NASA is gearing up to offer its first flights open to tourists in February 2022. Russia’s Roscosmos space agency has successfully sent four nonprofessional astronauts to the International Space Station over two missions since October.
The excursion will take place in February 2022, organized by private spaceflight company Axiom using SpaceX hardware.
NASA announced its second private mission, Axiom Mission 2 or Ax-2 will launch between fall 2022 and late spring 2023. The crew will lift off from NASA’s Kennedy Space Center in Florida where it will dock for 14 days.
Back in 2001, Dennis Tito became the first tourist to visit the International Space Station. He paid Russia around $20 million for a round trip.
Rumor has it, one passenger, for the flight, maybe none other than Hollywood’s own Tom Cruise. NASA confirmed it was talking to the Mission Impossible star about using part of the station to shoot scenes for a movie. Russian film actress Yulia Peresild holds the honor of being the first actor to shoot a movie in space. Consequently, only time will tell if Cruise will follow in her footsteps actually take part in the once-in-a-lifetime experience.
On Monday, the space agency said, “NASA and its international partners will review private astronauts selections proposed by Axiom for the Ax-2 mission, as is standard for any space station crew. The proposed crew members [will] undergo NASA medical qualification testing to be approved for flight.”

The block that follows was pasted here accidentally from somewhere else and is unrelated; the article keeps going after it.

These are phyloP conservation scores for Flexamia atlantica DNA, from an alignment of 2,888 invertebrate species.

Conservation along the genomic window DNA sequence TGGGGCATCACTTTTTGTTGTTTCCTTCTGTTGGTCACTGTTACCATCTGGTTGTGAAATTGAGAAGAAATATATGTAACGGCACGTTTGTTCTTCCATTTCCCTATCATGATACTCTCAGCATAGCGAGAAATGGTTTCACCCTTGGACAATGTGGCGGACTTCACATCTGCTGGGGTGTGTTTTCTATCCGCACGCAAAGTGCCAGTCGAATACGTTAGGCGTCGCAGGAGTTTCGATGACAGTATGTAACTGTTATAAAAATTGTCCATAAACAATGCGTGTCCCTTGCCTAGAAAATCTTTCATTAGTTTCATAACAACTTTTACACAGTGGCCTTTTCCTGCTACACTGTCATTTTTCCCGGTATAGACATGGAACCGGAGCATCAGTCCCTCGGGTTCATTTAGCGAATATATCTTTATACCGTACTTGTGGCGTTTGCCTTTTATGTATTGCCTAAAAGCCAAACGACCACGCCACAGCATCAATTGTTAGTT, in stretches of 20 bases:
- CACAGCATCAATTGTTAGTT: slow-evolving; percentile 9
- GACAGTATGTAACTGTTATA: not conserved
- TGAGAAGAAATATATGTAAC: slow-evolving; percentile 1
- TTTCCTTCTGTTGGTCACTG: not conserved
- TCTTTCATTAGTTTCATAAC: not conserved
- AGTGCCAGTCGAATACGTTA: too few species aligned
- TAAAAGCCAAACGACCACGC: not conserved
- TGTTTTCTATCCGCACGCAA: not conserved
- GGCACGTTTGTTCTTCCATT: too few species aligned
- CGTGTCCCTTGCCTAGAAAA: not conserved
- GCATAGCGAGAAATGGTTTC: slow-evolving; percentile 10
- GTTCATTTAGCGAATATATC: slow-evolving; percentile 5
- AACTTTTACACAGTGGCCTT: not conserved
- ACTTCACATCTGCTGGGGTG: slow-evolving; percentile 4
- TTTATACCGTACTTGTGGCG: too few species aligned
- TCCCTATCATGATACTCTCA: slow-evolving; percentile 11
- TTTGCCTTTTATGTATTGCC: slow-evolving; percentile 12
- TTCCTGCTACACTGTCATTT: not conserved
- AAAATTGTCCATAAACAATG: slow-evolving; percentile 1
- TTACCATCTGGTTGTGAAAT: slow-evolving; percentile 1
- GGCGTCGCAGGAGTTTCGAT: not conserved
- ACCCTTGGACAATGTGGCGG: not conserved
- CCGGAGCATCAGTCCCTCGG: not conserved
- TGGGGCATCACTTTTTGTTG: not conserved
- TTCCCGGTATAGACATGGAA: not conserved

NASA is revolutionizing space exploration
NASA’s ultimate goal is to commercialize low-Earth orbit by offering spaceflights to the International Space Station to private citizens.
The first mission will take place early next year hosting three civilians and one former astronaut at the space station for one week. The three lucky travelers include an investor, an entrepreneur, and a former fighter pilot. They each reportedly paid $55 million split between Axiom, SpaceX, and NASA to experience the highly sought-after adventure.
Private astronauts will continue their research and work on various service projects during their time spent at the station.
Outside of Russian actress Yulia Peresild, the Russian Space Agency also took two Japanese space tourists to the International Space Station. One of the Japanese tourists was billionaire entrepreneur Yusaka Maezawa. No one knows how Maesawa paid for the space escapade.
Some critics disagree with expanding access to the International Space Station. However, selling tickets at a premium for the experience will help finance space exploration and work surrounding the orbiting laboratory. This alleviates the burden of pushing such fees onto taxpayers while possibly leading to advancements in science and technology that will benefit the human race.
So far, there’s been lots of interest from civilians in traveling to space. Angela Hart, NASA’s manager of commercial low-Earth orbit development at Johnson Space Center suggests the International Space Station may not be able to host all of the wannabe astronauts.
“We are seeing a lot of interest in private astronaut missions,” Hart said at a news conference, adding, “At this point, the demand exceeds what we actually believe the opportunities on the station will be.”